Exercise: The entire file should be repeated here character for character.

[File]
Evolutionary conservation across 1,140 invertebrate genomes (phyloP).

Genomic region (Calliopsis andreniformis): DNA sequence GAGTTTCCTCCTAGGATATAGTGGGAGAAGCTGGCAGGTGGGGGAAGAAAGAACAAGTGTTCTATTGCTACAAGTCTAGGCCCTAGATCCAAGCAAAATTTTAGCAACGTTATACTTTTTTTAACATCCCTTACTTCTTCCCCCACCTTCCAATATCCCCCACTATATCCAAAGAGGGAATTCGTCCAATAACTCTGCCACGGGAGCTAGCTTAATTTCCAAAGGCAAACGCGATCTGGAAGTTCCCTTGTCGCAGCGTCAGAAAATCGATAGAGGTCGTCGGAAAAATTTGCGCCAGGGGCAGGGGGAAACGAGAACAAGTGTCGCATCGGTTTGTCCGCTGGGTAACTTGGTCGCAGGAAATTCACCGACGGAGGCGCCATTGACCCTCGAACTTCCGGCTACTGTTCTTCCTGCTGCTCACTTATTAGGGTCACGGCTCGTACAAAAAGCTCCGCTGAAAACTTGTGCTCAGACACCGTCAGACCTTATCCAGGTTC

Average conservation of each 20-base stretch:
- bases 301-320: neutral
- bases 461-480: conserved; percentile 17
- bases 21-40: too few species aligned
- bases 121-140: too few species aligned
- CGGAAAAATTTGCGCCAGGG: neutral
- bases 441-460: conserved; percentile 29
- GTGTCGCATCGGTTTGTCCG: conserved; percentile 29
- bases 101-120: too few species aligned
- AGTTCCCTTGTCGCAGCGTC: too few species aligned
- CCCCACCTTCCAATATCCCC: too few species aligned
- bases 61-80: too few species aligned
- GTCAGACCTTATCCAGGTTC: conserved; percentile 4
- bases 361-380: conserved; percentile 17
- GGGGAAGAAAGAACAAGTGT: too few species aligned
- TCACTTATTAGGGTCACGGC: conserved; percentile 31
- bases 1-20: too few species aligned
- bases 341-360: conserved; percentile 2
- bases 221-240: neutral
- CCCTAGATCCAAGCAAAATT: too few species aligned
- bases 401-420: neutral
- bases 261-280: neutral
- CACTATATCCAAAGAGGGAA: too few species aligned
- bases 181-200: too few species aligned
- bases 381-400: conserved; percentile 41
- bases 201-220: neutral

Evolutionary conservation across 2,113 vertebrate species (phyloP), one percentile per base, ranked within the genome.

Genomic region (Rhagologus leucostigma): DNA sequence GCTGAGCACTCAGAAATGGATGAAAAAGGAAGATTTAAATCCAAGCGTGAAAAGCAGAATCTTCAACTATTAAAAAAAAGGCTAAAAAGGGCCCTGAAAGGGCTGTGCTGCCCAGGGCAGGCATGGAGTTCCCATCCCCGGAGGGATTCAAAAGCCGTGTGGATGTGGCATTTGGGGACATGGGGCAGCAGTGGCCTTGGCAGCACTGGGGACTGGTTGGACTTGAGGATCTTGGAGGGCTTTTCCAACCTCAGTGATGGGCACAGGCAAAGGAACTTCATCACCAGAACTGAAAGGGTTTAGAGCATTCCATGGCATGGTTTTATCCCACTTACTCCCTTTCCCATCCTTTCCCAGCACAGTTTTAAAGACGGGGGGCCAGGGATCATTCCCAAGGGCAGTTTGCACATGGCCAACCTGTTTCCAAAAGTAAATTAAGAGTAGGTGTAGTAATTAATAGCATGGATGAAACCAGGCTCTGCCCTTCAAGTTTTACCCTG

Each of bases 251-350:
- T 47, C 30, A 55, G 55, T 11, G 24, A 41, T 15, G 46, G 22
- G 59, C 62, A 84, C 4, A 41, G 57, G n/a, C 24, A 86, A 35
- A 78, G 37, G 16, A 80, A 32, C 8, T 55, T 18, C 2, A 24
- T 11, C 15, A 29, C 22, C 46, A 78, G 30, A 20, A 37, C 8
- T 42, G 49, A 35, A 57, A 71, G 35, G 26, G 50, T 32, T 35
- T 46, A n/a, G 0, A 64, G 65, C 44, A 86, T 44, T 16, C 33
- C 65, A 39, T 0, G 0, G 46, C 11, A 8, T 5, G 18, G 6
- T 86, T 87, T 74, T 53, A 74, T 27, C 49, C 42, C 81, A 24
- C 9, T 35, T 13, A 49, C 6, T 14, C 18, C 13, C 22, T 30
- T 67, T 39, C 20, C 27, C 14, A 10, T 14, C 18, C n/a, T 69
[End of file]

Evolutionary conservation across 1,140 invertebrate genomes (phyloP).

Genomic region (Calliopsis andreniformis): DNA sequence GAGTTTCCTCCTAGGATATAGTGGGAGAAGCTGGCAGGTGGGGGAAGAAAGAACAAGTGTTCTATTGCTACAAGTCTAGGCCCTAGATCCAAGCAAAATTTTAGCAACGTTATACTTTTTTTAACATCCCTTACTTCTTCCCCCACCTTCCAATATCCCCCACTATATCCAAAGAGGGAATTCGTCCAATAACTCTGCCACGGGAGCTAGCTTAATTTCCAAAGGCAAACGCGATCTGGAAGTTCCCTTGTCGCAGCGTCAGAAAATCGATAGAGGTCGTCGGAAAAATTTGCGCCAGGGGCAGGGGGAAACGAGAACAAGTGTCGCATCGGTTTGTCCGCTGGGTAACTTGGTCGCAGGAAATTCACCGACGGAGGCGCCATTGACCCTCGAACTTCCGGCTACTGTTCTTCCTGCTGCTCACTTATTAGGGTCACGGCTCGTACAAAAAGCTCCGCTGAAAACTTGTGCTCAGACACCGTCAGACCTTATCCAGGTTC

Average conservation of each 20-base stretch:
- bases 301-320: neutral
- bases 461-480: conserved; percentile 17
- bases 21-40: too few species aligned
- bases 121-140: too few species aligned
- CGGAAAAATTTGCGCCAGGG: neutral
- bases 441-460: conserved; percentile 29
- GTGTCGCATCGGTTTGTCCG: conserved; percentile 29
- bases 101-120: too few species aligned
- AGTTCCCTTGTCGCAGCGTC: too few species aligned
- CCCCACCTTCCAATATCCCC: too few species aligned
- bases 61-80: too few species aligned
- GTCAGACCTTATCCAGGTTC: conserved; percentile 4
- bases 361-380: conserved; percentile 17
- GGGGAAGAAAGAACAAGTGT: too few species aligned
- TCACTTATTAGGGTCACGGC: conserved; percentile 31
- bases 1-20: too few species aligned
- bases 341-360: conserved; percentile 2
- bases 221-240: neutral
- CCCTAGATCCAAGCAAAATT: too few species aligned
- bases 401-420: neutral
- bases 261-280: neutral
- CACTATATCCAAAGAGGGAA: too few species aligned
- bases 181-200: too few species aligned
- bases 381-400: conserved; percentile 41
- bases 201-220: neutral

Evolutionary conservation across 2,113 vertebrate species (phyloP), one percentile per base, ranked within the genome.

Genomic region (Rhagologus leucostigma): DNA sequence GCTGAGCACTCAGAAATGGATGAAAAAGGAAGATTTAAATCCAAGCGTGAAAAGCAGAATCTTCAACTATTAAAAAAAAGGCTAAAAAGGGCCCTGAAAGGGCTGTGCTGCCCAGGGCAGGCATGGAGTTCCCATCCCCGGAGGGATTCAAAAGCCGTGTGGATGTGGCATTTGGGGACATGGGGCAGCAGTGGCCTTGGCAGCACTGGGGACTGGTTGGACTTGAGGATCTTGGAGGGCTTTTCCAACCTCAGTGATGGGCACAGGCAAAGGAACTTCATCACCAGAACTGAAAGGGTTTAGAGCATTCCATGGCATGGTTTTATCCCACTTACTCCCTTTCCCATCCTTTCCCAGCACAGTTTTAAAGACGGGGGGCCAGGGATCATTCCCAAGGGCAGTTTGCACATGGCCAACCTGTTTCCAAAAGTAAATTAAGAGTAGGTGTAGTAATTAATAGCATGGATGAAACCAGGCTCTGCCCTTCAAGTTTTACCCTG

Each of bases 251-350:
- T 47, C 30, A 55, G 55, T 11, G 24, A 41, T 15, G 46, G 22
- G 59, C 62, A 84, C 4, A 41, G 57, G n/a, C 24, A 86, A 35
- A 78, G 37, G 16, A 80, A 32, C 8, T 55, T 18, C 2, A 24
- T 11, C 15, A 29, C 22, C 46, A 78, G 30, A 20, A 37, C 8
- T 42, G 49, A 35, A 57, A 71, G 35, G 26, G 50, T 32, T 35
- T 46, A n/a, G 0, A 64, G 65, C 44, A 86, T 44, T 16, C 33
- C 65, A 39, T 0, G 0, G 46, C 11, A 8, T 5, G 18, G 6
- T 86, T 87, T 74, T 53, A 74, T 27, C 49, C 42, C 81, A 24
- C 9, T 35, T 13, A 49, C 6, T 14, C 18, C 13, C 22, T 30
- T 67, T 39, C 20, C 27, C 14, A 10, T 14, C 18, C n/a, T 69